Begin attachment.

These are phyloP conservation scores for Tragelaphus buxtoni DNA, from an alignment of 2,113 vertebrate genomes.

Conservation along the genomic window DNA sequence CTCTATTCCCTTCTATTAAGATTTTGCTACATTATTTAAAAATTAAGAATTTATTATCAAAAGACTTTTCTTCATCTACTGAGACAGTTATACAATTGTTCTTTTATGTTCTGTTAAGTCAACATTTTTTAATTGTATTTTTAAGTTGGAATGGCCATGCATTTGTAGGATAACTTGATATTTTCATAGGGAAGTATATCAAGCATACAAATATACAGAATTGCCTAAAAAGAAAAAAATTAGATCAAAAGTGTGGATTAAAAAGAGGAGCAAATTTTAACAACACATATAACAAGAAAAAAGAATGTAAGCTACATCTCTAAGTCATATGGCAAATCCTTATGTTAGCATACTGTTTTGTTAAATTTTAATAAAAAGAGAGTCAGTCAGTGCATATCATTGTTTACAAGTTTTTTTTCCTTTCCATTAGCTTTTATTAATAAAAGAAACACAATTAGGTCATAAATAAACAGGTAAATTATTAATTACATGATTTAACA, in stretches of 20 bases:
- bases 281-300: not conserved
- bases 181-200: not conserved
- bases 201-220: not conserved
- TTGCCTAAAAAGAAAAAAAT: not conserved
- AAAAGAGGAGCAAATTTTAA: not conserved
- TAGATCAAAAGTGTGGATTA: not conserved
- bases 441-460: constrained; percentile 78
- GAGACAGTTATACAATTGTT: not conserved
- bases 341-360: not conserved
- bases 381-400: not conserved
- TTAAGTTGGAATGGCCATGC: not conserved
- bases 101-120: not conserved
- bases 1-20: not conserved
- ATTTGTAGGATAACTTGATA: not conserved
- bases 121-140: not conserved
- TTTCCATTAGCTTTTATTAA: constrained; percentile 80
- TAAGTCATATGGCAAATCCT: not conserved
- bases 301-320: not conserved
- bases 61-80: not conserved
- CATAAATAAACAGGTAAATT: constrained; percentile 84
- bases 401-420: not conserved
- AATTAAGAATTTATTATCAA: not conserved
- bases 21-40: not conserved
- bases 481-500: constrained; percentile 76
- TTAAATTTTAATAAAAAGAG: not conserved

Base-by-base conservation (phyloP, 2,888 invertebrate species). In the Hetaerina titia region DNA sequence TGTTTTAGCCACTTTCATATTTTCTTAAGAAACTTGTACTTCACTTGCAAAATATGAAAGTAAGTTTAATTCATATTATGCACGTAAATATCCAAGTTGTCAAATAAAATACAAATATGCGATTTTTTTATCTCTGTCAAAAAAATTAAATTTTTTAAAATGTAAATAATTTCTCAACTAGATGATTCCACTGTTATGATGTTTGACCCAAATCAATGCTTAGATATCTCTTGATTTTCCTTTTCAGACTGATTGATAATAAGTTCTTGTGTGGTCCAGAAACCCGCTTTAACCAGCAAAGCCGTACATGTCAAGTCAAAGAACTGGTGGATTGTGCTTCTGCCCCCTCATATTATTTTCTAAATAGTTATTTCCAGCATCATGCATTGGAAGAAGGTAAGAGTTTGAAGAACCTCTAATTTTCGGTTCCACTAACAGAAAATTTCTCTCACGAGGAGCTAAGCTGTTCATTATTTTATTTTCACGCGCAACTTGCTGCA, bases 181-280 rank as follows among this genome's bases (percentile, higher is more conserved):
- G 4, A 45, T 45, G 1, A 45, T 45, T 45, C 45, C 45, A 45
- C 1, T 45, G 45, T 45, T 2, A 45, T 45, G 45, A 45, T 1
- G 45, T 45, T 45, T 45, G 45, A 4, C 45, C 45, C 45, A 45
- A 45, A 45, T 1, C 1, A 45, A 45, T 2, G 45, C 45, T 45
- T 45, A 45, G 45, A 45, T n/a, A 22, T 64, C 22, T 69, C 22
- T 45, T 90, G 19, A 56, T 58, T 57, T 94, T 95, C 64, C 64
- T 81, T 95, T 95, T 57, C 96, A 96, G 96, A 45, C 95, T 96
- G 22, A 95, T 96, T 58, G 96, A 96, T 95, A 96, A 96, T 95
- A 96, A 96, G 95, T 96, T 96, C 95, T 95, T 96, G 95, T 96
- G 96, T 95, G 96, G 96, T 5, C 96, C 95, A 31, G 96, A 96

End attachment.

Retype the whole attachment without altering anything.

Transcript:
These are phyloP conservation scores for Tragelaphus buxtoni DNA, from an alignment of 2,113 vertebrate genomes.

Conservation along the genomic window DNA sequence CTCTATTCCCTTCTATTAAGATTTTGCTACATTATTTAAAAATTAAGAATTTATTATCAAAAGACTTTTCTTCATCTACTGAGACAGTTATACAATTGTTCTTTTATGTTCTGTTAAGTCAACATTTTTTAATTGTATTTTTAAGTTGGAATGGCCATGCATTTGTAGGATAACTTGATATTTTCATAGGGAAGTATATCAAGCATACAAATATACAGAATTGCCTAAAAAGAAAAAAATTAGATCAAAAGTGTGGATTAAAAAGAGGAGCAAATTTTAACAACACATATAACAAGAAAAAAGAATGTAAGCTACATCTCTAAGTCATATGGCAAATCCTTATGTTAGCATACTGTTTTGTTAAATTTTAATAAAAAGAGAGTCAGTCAGTGCATATCATTGTTTACAAGTTTTTTTTCCTTTCCATTAGCTTTTATTAATAAAAGAAACACAATTAGGTCATAAATAAACAGGTAAATTATTAATTACATGATTTAACA, in stretches of 20 bases:
- bases 281-300: not conserved
- bases 181-200: not conserved
- bases 201-220: not conserved
- TTGCCTAAAAAGAAAAAAAT: not conserved
- AAAAGAGGAGCAAATTTTAA: not conserved
- TAGATCAAAAGTGTGGATTA: not conserved
- bases 441-460: constrained; percentile 78
- GAGACAGTTATACAATTGTT: not conserved
- bases 341-360: not conserved
- bases 381-400: not conserved
- TTAAGTTGGAATGGCCATGC: not conserved
- bases 101-120: not conserved
- bases 1-20: not conserved
- ATTTGTAGGATAACTTGATA: not conserved
- bases 121-140: not conserved
- TTTCCATTAGCTTTTATTAA: constrained; percentile 80
- TAAGTCATATGGCAAATCCT: not conserved
- bases 301-320: not conserved
- bases 61-80: not conserved
- CATAAATAAACAGGTAAATT: constrained; percentile 84
- bases 401-420: not conserved
- AATTAAGAATTTATTATCAA: not conserved
- bases 21-40: not conserved
- bases 481-500: constrained; percentile 76
- TTAAATTTTAATAAAAAGAG: not conserved

Base-by-base conservation (phyloP, 2,888 invertebrate species). In the Hetaerina titia region DNA sequence TGTTTTAGCCACTTTCATATTTTCTTAAGAAACTTGTACTTCACTTGCAAAATATGAAAGTAAGTTTAATTCATATTATGCACGTAAATATCCAAGTTGTCAAATAAAATACAAATATGCGATTTTTTTATCTCTGTCAAAAAAATTAAATTTTTTAAAATGTAAATAATTTCTCAACTAGATGATTCCACTGTTATGATGTTTGACCCAAATCAATGCTTAGATATCTCTTGATTTTCCTTTTCAGACTGATTGATAATAAGTTCTTGTGTGGTCCAGAAACCCGCTTTAACCAGCAAAGCCGTACATGTCAAGTCAAAGAACTGGTGGATTGTGCTTCTGCCCCCTCATATTATTTTCTAAATAGTTATTTCCAGCATCATGCATTGGAAGAAGGTAAGAGTTTGAAGAACCTCTAATTTTCGGTTCCACTAACAGAAAATTTCTCTCACGAGGAGCTAAGCTGTTCATTATTTTATTTTCACGCGCAACTTGCTGCA, bases 181-280 rank as follows among this genome's bases (percentile, higher is more conserved):
- G 4, A 45, T 45, G 1, A 45, T 45, T 45, C 45, C 45, A 45
- C 1, T 45, G 45, T 45, T 2, A 45, T 45, G 45, A 45, T 1
- G 45, T 45, T 45, T 45, G 45, A 4, C 45, C 45, C 45, A 45
- A 45, A 45, T 1, C 1, A 45, A 45, T 2, G 45, C 45, T 45
- T 45, A 45, G 45, A 45, T n/a, A 22, T 64, C 22, T 69, C 22
- T 45, T 90, G 19, A 56, T 58, T 57, T 94, T 95, C 64, C 64
- T 81, T 95, T 95, T 57, C 96, A 96, G 96, A 45, C 95, T 96
- G 22, A 95, T 96, T 58, G 96, A 96, T 95, A 96, A 96, T 95
- A 96, A 96, G 95, T 96, T 96, C 95, T 95, T 96, G 95, T 96
- G 96, T 95, G 96, G 96, T 5, C 96, C 95, A 31, G 96, A 96